does lack of type declarations make Python unsafe?
tjreedy at udel.edu
Mon Jun 16 14:53:34 CEST 2003
beliavsky at aol.com wrote:
> >> Calling functions with invalid arguments is one of the commonest
> >> programming errors
> Peter Hansen wrote:
> > Debatable. Not true in my experience.
"Alex Martelli" <aleax at aleax.it> wrote in message > > > Pretty true in
my own experience, for a suitably generalized definition
> of "functions" that includes operators and other callables.
> the reasons the arguments are "invalid" are more often connected to
> *values* that those arguments take at runtime, rather than to the
> of those arguments (which might be checkable at compile time if one
> used a statically-typed language), therefore this is not an argument
> in favour of static type-checking.
If one considers the set of values as part of the type, this amounts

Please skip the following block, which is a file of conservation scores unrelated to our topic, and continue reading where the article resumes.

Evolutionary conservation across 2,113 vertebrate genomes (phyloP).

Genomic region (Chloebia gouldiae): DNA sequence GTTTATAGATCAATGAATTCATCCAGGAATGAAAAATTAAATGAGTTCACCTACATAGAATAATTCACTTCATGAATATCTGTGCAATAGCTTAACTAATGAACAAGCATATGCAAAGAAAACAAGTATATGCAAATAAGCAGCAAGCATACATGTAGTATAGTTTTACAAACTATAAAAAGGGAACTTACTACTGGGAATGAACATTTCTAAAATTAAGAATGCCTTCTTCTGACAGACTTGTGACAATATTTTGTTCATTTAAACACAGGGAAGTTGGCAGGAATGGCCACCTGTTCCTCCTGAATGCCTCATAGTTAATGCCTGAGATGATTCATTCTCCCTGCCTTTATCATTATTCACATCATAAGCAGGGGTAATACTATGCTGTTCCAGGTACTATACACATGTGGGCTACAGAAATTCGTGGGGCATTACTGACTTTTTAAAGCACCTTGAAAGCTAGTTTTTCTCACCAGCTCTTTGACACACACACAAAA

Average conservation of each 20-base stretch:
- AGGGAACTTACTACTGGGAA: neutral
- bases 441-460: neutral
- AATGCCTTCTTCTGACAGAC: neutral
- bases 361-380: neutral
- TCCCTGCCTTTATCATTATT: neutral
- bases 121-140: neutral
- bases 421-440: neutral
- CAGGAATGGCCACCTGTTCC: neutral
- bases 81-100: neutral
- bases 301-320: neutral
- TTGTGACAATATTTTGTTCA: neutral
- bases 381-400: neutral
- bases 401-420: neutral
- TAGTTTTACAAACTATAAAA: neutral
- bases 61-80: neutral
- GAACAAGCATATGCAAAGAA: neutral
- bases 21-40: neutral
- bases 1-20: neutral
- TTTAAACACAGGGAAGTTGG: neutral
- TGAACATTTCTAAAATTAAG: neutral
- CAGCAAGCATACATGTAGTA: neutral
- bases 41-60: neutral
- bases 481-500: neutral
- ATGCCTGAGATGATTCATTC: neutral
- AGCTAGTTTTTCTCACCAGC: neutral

to saying that the type system of most languages is too coarse for
real needs. Many operations need counts [0, 1, 2, ...]. Python does
not have this, C only backhandedly (unsigned int, like calling an int
an unfractionated rational). A few need a count subset: circular
queues need residue classes [0, 1, ..., n-1] with all operation
results taken %n. These are well-defined mathematical sets that
programmers usually have to simulate rather than simply declare.
Similarly, absolute measurements (as opposed to differences of
absolute measurements, like deviation from freezing temp and sea
level) and the input to real/float sqrt() and other functions are
'non-negative floats'. I don't know of any language that lets a
programmer directly declare this type. C lets you typedef structures
but not restricted subsets.
> E.g., indexing blah[bloh] with an
> invalid index value computed in variable bloh (invalid with respect
> to the set of indices that container blah can accept) is, alas, far
> from rare; but it's not a type-checking issue,
Depends on what you call a type. A 'count' or a 'residue_class' is as
much a mathematical 'type' as an 'int' (or a 'rat').
Terry J. Reedy
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